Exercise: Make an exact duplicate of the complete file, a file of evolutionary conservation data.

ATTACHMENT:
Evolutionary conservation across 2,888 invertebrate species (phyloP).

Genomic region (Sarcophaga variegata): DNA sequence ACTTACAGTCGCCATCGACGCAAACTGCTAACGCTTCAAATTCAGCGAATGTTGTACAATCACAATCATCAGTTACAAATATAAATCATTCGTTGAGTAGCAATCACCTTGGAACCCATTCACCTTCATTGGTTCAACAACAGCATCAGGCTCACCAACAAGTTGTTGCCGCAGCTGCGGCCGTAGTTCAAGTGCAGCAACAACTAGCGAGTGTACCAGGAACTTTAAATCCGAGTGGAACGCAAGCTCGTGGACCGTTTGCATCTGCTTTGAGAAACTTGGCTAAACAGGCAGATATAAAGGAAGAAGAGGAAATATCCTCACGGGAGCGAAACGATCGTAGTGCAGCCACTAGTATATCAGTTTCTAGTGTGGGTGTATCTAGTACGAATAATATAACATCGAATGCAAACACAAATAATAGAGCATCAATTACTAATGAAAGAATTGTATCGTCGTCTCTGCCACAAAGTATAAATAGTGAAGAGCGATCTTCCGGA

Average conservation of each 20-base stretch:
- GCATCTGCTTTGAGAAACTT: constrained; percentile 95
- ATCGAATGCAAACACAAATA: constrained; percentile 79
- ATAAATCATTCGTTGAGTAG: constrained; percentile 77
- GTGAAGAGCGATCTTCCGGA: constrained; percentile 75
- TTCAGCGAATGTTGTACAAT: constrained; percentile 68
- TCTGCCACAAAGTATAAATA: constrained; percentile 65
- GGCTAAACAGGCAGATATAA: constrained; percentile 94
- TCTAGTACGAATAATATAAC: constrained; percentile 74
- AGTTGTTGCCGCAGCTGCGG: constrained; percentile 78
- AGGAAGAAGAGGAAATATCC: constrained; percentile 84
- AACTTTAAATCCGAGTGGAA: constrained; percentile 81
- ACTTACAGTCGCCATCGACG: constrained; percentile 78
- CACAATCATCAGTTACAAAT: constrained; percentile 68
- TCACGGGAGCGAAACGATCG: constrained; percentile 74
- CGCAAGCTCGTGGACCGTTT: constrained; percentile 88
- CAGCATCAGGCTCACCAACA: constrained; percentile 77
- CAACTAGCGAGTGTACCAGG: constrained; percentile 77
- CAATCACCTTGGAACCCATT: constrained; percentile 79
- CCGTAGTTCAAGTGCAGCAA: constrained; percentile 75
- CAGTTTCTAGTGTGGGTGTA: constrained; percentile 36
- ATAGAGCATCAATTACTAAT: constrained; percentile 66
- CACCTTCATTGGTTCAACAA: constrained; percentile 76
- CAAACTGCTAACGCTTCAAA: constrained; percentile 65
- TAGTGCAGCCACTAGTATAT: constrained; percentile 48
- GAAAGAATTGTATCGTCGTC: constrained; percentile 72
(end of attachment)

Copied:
Evolutionary conservation across 2,888 invertebrate species (phyloP).

Genomic region (Sarcophaga variegata): DNA sequence ACTTACAGTCGCCATCGACGCAAACTGCTAACGCTTCAAATTCAGCGAATGTTGTACAATCACAATCATCAGTTACAAATATAAATCATTCGTTGAGTAGCAATCACCTTGGAACCCATTCACCTTCATTGGTTCAACAACAGCATCAGGCTCACCAACAAGTTGTTGCCGCAGCTGCGGCCGTAGTTCAAGTGCAGCAACAACTAGCGAGTGTACCAGGAACTTTAAATCCGAGTGGAACGCAAGCTCGTGGACCGTTTGCATCTGCTTTGAGAAACTTGGCTAAACAGGCAGATATAAAGGAAGAAGAGGAAATATCCTCACGGGAGCGAAACGATCGTAGTGCAGCCACTAGTATATCAGTTTCTAGTGTGGGTGTATCTAGTACGAATAATATAACATCGAATGCAAACACAAATAATAGAGCATCAATTACTAATGAAAGAATTGTATCGTCGTCTCTGCCACAAAGTATAAATAGTGAAGAGCGATCTTCCGGA

Average conservation of each 20-base stretch:
- GCATCTGCTTTGAGAAACTT: constrained; percentile 95
- ATCGAATGCAAACACAAATA: constrained; percentile 79
- ATAAATCATTCGTTGAGTAG: constrained; percentile 77
- GTGAAGAGCGATCTTCCGGA: constrained; percentile 75
- TTCAGCGAATGTTGTACAAT: constrained; percentile 68
- TCTGCCACAAAGTATAAATA: constrained; percentile 65
- GGCTAAACAGGCAGATATAA: constrained; percentile 94
- TCTAGTACGAATAATATAAC: constrained; percentile 74
- AGTTGTTGCCGCAGCTGCGG: constrained; percentile 78
- AGGAAGAAGAGGAAATATCC: constrained; percentile 84
- AACTTTAAATCCGAGTGGAA: constrained; percentile 81
- ACTTACAGTCGCCATCGACG: constrained; percentile 78
- CACAATCATCAGTTACAAAT: constrained; percentile 68
- TCACGGGAGCGAAACGATCG: constrained; percentile 74
- CGCAAGCTCGTGGACCGTTT: constrained; percentile 88
- CAGCATCAGGCTCACCAACA: constrained; percentile 77
- CAACTAGCGAGTGTACCAGG: constrained; percentile 77
- CAATCACCTTGGAACCCATT: constrained; percentile 79
- CCGTAGTTCAAGTGCAGCAA: constrained; percentile 75
- CAGTTTCTAGTGTGGGTGTA: constrained; percentile 36
- ATAGAGCATCAATTACTAAT: constrained; percentile 66
- CACCTTCATTGGTTCAACAA: constrained; percentile 76
- CAAACTGCTAACGCTTCAAA: constrained; percentile 65
- TAGTGCAGCCACTAGTATAT: constrained; percentile 48
- GAAAGAATTGTATCGTCGTC: constrained; percentile 72